Into the darkness
Halloween draws near. The holiday began in Christian tradition as a time to ponder death and the recently departed. Though we do not always take it so seriously today, Halloween’s tradition of ghouls, witches and other shadowy characters makes it as good a time as any to think on the reality of evil, sin and death that besets us.
For Christians, the darkness of Halloween or any other sort of darkness is never the final and ultimate word—that is reserved for resurrection light and the eventual triumph of Christ’s grace in the renewal of all creation. But for Christians, as for all sufferers, darkness is real. The twin dangers of our age are sentimentally denying darkness or slipping into an utterly godless nihilism, being consumed by darkness and nothing but darkness. For people of faith, the danger of sentimentally denying, avoiding or rushing away from darkness is the most pressing of these two temptations.
Few modern Christian artists were more acutely aware of the pitfalls of sentimentality than Flannery O’Connor. She complained, “Today’s reader, if he believes in grace at all, sees it as something which can be separated from nature and served to him raw as Instant Uplift.” This is cheapened and sentimentalized grace, grace removed from and denying all darkness and struggle in life.
Sentimentality, and Christian sentimentality in particular, was acutely diagnosed by O’Connor. She called sentimentality “an excess, a distortion of sentiment usually in the direction of an overemphasis on innocence,” on sweetness and light exclusively. It is forgetting, as the apostle Paul wrote, that we dwell in “this present darkness” (Eph. 6:12) and “work out [our] salvation with fear and trembling” (Phil. 2:12).
As O’Connor put it, “We lost our innocence in the Fall, and our return to it is through the Redemption which was brought about by Christ’s death and by our slow participation in it. Sentimentality is a skipping of this process in its concrete reality and an early arrival at a mock state of innocence.”
An advantage of the symbol of the crucifix over that of the empty cross is that it persistently reminds us that we are baptized into Christ’s death and that he—with us—suffers still the groaning of a broken creation for its final and full redemption. On the cross, Christ dwelled in darkness and knew the abandonment of God. On the cross, Christ was made to taste the bitterness of sin that haunts and will haunt us until we are at last made whole in consummated redemption.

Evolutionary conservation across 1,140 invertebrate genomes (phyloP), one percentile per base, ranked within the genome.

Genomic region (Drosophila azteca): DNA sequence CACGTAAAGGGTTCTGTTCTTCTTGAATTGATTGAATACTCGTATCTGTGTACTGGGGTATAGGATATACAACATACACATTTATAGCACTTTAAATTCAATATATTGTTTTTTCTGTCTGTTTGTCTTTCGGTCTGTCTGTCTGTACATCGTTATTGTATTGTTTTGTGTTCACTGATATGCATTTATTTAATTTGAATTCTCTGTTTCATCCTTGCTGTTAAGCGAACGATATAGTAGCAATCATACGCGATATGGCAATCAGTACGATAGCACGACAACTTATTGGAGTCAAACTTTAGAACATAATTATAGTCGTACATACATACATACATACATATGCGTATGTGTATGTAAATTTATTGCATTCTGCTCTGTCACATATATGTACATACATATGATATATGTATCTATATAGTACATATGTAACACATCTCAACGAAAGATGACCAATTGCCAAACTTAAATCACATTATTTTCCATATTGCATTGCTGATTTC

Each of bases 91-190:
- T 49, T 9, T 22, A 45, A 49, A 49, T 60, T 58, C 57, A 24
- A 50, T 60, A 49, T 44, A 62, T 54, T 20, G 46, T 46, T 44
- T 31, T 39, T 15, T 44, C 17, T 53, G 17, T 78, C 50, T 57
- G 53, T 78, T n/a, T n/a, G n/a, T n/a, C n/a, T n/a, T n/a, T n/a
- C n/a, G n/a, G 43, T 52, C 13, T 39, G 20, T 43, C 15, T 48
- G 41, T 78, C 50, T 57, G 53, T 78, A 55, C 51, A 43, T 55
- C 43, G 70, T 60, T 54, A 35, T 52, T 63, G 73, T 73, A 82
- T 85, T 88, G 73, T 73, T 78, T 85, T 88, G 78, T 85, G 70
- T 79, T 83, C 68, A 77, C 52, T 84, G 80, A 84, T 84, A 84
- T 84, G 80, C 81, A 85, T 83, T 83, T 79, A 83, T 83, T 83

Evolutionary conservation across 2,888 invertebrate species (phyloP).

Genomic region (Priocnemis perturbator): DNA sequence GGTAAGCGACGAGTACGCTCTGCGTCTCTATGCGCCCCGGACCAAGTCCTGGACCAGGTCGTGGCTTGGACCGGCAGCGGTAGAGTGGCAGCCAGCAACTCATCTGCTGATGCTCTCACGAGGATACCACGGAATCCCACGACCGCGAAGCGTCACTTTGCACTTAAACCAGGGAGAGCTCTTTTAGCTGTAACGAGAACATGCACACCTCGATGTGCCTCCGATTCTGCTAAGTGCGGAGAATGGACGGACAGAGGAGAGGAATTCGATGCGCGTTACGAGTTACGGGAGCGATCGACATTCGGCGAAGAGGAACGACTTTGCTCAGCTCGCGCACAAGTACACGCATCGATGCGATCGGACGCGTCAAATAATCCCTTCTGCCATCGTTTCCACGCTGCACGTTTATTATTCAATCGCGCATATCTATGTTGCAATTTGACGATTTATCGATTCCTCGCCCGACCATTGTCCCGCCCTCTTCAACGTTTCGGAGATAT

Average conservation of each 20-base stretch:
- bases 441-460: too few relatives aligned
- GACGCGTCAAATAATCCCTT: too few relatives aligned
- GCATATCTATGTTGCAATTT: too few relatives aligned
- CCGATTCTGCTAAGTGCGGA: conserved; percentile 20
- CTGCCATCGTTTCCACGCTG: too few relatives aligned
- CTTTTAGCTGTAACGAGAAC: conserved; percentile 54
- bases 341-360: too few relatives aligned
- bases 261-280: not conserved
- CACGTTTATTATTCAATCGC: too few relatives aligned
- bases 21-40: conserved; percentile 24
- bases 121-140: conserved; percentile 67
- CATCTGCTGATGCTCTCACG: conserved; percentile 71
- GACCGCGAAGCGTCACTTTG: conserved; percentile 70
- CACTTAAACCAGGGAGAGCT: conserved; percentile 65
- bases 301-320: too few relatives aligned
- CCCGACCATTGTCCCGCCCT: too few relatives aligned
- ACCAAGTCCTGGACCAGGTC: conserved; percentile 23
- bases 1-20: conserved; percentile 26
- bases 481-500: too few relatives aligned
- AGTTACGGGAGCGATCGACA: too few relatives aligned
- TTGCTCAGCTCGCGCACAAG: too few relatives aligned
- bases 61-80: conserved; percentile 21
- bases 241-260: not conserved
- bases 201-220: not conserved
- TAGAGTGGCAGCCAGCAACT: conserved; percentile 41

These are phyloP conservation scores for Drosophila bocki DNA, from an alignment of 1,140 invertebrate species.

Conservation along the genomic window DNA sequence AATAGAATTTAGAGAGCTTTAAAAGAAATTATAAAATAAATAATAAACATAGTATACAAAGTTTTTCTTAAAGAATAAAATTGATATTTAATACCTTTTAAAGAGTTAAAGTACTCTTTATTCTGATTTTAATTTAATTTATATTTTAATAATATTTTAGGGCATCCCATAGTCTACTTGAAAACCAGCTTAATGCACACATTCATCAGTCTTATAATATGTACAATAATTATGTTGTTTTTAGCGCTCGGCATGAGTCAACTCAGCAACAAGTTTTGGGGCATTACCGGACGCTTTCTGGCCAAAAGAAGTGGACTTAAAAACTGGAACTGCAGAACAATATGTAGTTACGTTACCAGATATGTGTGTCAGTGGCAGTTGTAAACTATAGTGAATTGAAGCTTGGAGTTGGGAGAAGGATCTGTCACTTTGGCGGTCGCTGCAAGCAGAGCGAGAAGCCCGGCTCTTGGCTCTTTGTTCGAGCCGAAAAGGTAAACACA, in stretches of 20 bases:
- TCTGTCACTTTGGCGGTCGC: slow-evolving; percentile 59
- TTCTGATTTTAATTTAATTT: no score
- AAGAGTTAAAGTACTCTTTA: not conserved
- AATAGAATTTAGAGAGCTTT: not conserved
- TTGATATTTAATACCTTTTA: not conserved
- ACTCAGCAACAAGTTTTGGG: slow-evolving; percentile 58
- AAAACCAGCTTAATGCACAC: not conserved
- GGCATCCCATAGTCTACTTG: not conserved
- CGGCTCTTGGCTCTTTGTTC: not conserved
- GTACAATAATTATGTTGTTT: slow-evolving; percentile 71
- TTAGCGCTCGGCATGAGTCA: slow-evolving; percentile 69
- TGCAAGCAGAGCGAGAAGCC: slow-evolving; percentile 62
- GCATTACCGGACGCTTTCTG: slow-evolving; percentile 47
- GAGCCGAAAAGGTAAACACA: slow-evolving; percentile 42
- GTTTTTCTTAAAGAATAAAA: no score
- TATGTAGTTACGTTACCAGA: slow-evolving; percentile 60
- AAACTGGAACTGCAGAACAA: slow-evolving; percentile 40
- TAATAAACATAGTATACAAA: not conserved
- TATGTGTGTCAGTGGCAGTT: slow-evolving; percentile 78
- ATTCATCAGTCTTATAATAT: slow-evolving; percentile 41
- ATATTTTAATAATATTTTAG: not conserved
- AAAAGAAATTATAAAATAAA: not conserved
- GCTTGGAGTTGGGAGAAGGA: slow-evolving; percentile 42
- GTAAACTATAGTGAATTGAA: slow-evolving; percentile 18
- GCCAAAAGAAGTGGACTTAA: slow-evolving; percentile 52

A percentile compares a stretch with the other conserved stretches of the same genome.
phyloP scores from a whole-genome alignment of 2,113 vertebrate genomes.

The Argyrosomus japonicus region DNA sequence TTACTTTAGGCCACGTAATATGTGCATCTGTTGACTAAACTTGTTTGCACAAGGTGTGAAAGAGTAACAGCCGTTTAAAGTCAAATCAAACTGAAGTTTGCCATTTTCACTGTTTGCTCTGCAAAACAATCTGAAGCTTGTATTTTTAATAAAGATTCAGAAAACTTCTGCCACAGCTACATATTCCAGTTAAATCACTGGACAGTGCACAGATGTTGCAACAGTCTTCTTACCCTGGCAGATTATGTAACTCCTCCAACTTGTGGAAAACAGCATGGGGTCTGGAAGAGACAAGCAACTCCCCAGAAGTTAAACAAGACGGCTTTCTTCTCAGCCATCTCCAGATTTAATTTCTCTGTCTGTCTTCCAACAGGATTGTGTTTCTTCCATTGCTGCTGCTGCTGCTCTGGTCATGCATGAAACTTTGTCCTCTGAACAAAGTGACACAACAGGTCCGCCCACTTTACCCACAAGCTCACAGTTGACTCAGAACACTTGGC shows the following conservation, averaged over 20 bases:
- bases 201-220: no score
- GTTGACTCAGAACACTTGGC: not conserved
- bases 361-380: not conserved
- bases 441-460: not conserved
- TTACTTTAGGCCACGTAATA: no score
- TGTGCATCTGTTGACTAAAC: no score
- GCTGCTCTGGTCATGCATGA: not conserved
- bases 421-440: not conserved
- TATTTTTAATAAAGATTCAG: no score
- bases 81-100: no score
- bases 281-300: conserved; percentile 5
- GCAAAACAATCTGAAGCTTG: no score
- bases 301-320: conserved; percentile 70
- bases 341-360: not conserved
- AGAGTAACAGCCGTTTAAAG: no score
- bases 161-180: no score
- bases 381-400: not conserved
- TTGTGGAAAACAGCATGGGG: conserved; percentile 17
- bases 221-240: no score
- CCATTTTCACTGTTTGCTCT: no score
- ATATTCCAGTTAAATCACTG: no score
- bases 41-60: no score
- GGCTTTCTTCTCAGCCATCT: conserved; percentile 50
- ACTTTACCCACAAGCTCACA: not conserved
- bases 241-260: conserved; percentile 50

So we are called to a “slow participation” in Christ’s redeeming death and should be careful not to remove Christ from the cross too anxiously, too quickly and easily. Where injustice bears down and oppresses, there Christ suffers alongside on the cross. Where illness and death threaten, there Christ suffers alongside on the cross. Where mental anguish rages and leaves its victim desperate and despairing, there Christ suffers alongside on the cross. In short, Christ not only ultimately eliminates our darkness but knows firsthand the darkness that can engulf us, and there patiently, tenaciously abides with us. The Christ of the crucifix is an embodiment of the fact that Christ does not skip the long and sometimes grueling process of redemption “in its concrete reality” and rush us to an “early arrival at a mock state of innocence.”
Meditation on Christ’s Passion is preeminent means for the proper Christian facing of darkness. But there are of course many other scriptural resources. One of the most striking is Psalm 88, a prayer for help in desperation that famously does not end—as do most other such Psalms—with relief and cessation of despair. O’Connor said, “Often the nature of grace can be made plain only by describing its absence.” Psalm 88 is an agonized rumination on such an experience. The Psalmist, with a soul “full of troubles,” cries out in the insomniac night. “I am counted among those who go down to the Pit; I am like those who have no help, like those forsaken among the dead . . . like those whom you remember no more, for they are cut off from your hand.”
Worse yet, the Psalmist is left utterly lonely, shunned by “friend and neighbor,” and to his companions he has become “a thing of horror.” In this state he queries whether or not God’s “steadfast love” is “declared in the grave” and moans, “Are your wonders known in the darkness?”
The nonsentimental testimony of the Psalm is that God’s wonders are indeed known in the darkness, and not simply in the light. The Christian, like and with Christ, goes through darkness to the light, not around all darkness to dwell in constant (and ersatz) light. Only by such “slow participation” are we, and the world with us, saved.